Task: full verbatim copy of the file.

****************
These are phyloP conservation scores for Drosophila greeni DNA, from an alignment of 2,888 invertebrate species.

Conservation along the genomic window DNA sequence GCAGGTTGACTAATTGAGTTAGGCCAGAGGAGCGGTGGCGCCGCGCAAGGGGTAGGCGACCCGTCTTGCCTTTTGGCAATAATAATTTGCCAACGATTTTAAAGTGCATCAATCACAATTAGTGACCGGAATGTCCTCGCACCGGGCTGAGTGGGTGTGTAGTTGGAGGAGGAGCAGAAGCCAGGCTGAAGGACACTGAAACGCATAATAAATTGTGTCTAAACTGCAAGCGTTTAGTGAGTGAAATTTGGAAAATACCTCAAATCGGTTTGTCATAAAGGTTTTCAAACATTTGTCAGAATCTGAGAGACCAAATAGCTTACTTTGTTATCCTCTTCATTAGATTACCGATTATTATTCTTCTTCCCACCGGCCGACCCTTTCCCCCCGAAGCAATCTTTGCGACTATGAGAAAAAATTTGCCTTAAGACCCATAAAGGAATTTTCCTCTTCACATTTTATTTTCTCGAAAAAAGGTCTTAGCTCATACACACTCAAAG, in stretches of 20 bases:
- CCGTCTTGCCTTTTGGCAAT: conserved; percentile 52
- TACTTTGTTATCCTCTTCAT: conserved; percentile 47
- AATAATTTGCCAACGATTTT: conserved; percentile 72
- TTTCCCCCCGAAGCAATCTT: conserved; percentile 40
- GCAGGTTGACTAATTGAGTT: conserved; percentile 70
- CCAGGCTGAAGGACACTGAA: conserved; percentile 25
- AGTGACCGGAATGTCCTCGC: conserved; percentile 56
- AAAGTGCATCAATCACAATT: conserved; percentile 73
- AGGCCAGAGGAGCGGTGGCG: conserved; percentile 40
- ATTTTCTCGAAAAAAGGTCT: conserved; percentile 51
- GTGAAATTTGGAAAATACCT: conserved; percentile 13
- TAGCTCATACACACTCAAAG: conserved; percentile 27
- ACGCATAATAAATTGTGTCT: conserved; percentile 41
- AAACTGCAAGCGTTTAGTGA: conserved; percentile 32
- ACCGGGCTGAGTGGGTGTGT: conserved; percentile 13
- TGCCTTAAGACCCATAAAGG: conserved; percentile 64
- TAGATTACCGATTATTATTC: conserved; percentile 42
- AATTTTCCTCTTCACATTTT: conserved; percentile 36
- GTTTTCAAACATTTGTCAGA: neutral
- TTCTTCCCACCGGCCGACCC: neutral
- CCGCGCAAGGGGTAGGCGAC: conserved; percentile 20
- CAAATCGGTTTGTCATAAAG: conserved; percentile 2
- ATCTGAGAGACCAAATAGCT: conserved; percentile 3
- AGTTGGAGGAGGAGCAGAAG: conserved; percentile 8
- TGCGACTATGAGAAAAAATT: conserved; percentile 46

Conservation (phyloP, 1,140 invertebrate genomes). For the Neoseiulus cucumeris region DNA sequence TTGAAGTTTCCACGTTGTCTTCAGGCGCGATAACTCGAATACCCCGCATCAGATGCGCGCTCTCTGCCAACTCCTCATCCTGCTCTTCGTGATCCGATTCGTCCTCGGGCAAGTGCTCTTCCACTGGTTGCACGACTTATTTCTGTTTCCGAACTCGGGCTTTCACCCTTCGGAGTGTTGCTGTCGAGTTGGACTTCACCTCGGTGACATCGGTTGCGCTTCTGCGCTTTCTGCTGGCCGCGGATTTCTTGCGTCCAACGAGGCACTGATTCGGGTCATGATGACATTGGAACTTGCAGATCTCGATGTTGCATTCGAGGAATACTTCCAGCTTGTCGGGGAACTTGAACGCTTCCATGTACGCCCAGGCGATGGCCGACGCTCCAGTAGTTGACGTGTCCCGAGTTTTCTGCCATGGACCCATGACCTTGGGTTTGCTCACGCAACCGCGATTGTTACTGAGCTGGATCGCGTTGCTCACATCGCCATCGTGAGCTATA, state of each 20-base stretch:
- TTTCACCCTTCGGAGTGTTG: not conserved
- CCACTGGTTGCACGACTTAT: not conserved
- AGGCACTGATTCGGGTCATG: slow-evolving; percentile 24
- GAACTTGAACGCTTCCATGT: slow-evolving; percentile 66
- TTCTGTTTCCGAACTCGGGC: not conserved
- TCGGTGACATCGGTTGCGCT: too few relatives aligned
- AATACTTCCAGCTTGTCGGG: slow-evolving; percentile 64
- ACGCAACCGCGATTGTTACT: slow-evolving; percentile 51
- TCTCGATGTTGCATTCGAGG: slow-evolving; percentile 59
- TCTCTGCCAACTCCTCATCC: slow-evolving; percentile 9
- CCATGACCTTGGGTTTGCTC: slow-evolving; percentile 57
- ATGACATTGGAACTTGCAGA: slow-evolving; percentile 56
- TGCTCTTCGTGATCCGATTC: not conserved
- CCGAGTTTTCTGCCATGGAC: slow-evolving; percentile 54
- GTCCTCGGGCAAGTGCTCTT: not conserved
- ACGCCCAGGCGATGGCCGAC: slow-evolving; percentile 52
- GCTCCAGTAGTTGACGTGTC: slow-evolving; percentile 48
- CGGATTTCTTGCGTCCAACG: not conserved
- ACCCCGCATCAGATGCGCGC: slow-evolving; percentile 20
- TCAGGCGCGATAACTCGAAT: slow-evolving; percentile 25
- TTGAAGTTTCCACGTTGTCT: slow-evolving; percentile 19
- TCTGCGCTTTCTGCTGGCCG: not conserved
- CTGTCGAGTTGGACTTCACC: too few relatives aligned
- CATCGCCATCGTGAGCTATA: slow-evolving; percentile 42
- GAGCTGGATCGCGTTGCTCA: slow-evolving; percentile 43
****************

These are phyloP conservation scores for Drosophila greeni DNA, from an alignment of 2,888 invertebrate species.

Conservation along the genomic window DNA sequence GCAGGTTGACTAATTGAGTTAGGCCAGAGGAGCGGTGGCGCCGCGCAAGGGGTAGGCGACCCGTCTTGCCTTTTGGCAATAATAATTTGCCAACGATTTTAAAGTGCATCAATCACAATTAGTGACCGGAATGTCCTCGCACCGGGCTGAGTGGGTGTGTAGTTGGAGGAGGAGCAGAAGCCAGGCTGAAGGACACTGAAACGCATAATAAATTGTGTCTAAACTGCAAGCGTTTAGTGAGTGAAATTTGGAAAATACCTCAAATCGGTTTGTCATAAAGGTTTTCAAACATTTGTCAGAATCTGAGAGACCAAATAGCTTACTTTGTTATCCTCTTCATTAGATTACCGATTATTATTCTTCTTCCCACCGGCCGACCCTTTCCCCCCGAAGCAATCTTTGCGACTATGAGAAAAAATTTGCCTTAAGACCCATAAAGGAATTTTCCTCTTCACATTTTATTTTCTCGAAAAAAGGTCTTAGCTCATACACACTCAAAG, in stretches of 20 bases:
- CCGTCTTGCCTTTTGGCAAT: conserved; percentile 52
- TACTTTGTTATCCTCTTCAT: conserved; percentile 47
- AATAATTTGCCAACGATTTT: conserved; percentile 72
- TTTCCCCCCGAAGCAATCTT: conserved; percentile 40
- GCAGGTTGACTAATTGAGTT: conserved; percentile 70
- CCAGGCTGAAGGACACTGAA: conserved; percentile 25
- AGTGACCGGAATGTCCTCGC: conserved; percentile 56
- AAAGTGCATCAATCACAATT: conserved; percentile 73
- AGGCCAGAGGAGCGGTGGCG: conserved; percentile 40
- ATTTTCTCGAAAAAAGGTCT: conserved; percentile 51
- GTGAAATTTGGAAAATACCT: conserved; percentile 13
- TAGCTCATACACACTCAAAG: conserved; percentile 27
- ACGCATAATAAATTGTGTCT: conserved; percentile 41
- AAACTGCAAGCGTTTAGTGA: conserved; percentile 32
- ACCGGGCTGAGTGGGTGTGT: conserved; percentile 13
- TGCCTTAAGACCCATAAAGG: conserved; percentile 64
- TAGATTACCGATTATTATTC: conserved; percentile 42
- AATTTTCCTCTTCACATTTT: conserved; percentile 36
- GTTTTCAAACATTTGTCAGA: neutral
- TTCTTCCCACCGGCCGACCC: neutral
- CCGCGCAAGGGGTAGGCGAC: conserved; percentile 20
- CAAATCGGTTTGTCATAAAG: conserved; percentile 2
- ATCTGAGAGACCAAATAGCT: conserved; percentile 3
- AGTTGGAGGAGGAGCAGAAG: conserved; percentile 8
- TGCGACTATGAGAAAAAATT: conserved; percentile 46

Conservation (phyloP, 1,140 invertebrate genomes). For the Neoseiulus cucumeris region DNA sequence TTGAAGTTTCCACGTTGTCTTCAGGCGCGATAACTCGAATACCCCGCATCAGATGCGCGCTCTCTGCCAACTCCTCATCCTGCTCTTCGTGATCCGATTCGTCCTCGGGCAAGTGCTCTTCCACTGGTTGCACGACTTATTTCTGTTTCCGAACTCGGGCTTTCACCCTTCGGAGTGTTGCTGTCGAGTTGGACTTCACCTCGGTGACATCGGTTGCGCTTCTGCGCTTTCTGCTGGCCGCGGATTTCTTGCGTCCAACGAGGCACTGATTCGGGTCATGATGACATTGGAACTTGCAGATCTCGATGTTGCATTCGAGGAATACTTCCAGCTTGTCGGGGAACTTGAACGCTTCCATGTACGCCCAGGCGATGGCCGACGCTCCAGTAGTTGACGTGTCCCGAGTTTTCTGCCATGGACCCATGACCTTGGGTTTGCTCACGCAACCGCGATTGTTACTGAGCTGGATCGCGTTGCTCACATCGCCATCGTGAGCTATA, state of each 20-base stretch:
- TTTCACCCTTCGGAGTGTTG: not conserved
- CCACTGGTTGCACGACTTAT: not conserved
- AGGCACTGATTCGGGTCATG: slow-evolving; percentile 24
- GAACTTGAACGCTTCCATGT: slow-evolving; percentile 66
- TTCTGTTTCCGAACTCGGGC: not conserved
- TCGGTGACATCGGTTGCGCT: too few relatives aligned
- AATACTTCCAGCTTGTCGGG: slow-evolving; percentile 64
- ACGCAACCGCGATTGTTACT: slow-evolving; percentile 51
- TCTCGATGTTGCATTCGAGG: slow-evolving; percentile 59
- TCTCTGCCAACTCCTCATCC: slow-evolving; percentile 9
- CCATGACCTTGGGTTTGCTC: slow-evolving; percentile 57
- ATGACATTGGAACTTGCAGA: slow-evolving; percentile 56
- TGCTCTTCGTGATCCGATTC: not conserved
- CCGAGTTTTCTGCCATGGAC: slow-evolving; percentile 54
- GTCCTCGGGCAAGTGCTCTT: not conserved
- ACGCCCAGGCGATGGCCGAC: slow-evolving; percentile 52
- GCTCCAGTAGTTGACGTGTC: slow-evolving; percentile 48
- CGGATTTCTTGCGTCCAACG: not conserved
- ACCCCGCATCAGATGCGCGC: slow-evolving; percentile 20
- TCAGGCGCGATAACTCGAAT: slow-evolving; percentile 25
- TTGAAGTTTCCACGTTGTCT: slow-evolving; percentile 19
- TCTGCGCTTTCTGCTGGCCG: not conserved
- CTGTCGAGTTGGACTTCACC: too few relatives aligned
- CATCGCCATCGTGAGCTATA: slow-evolving; percentile 42
- GAGCTGGATCGCGTTGCTCA: slow-evolving; percentile 43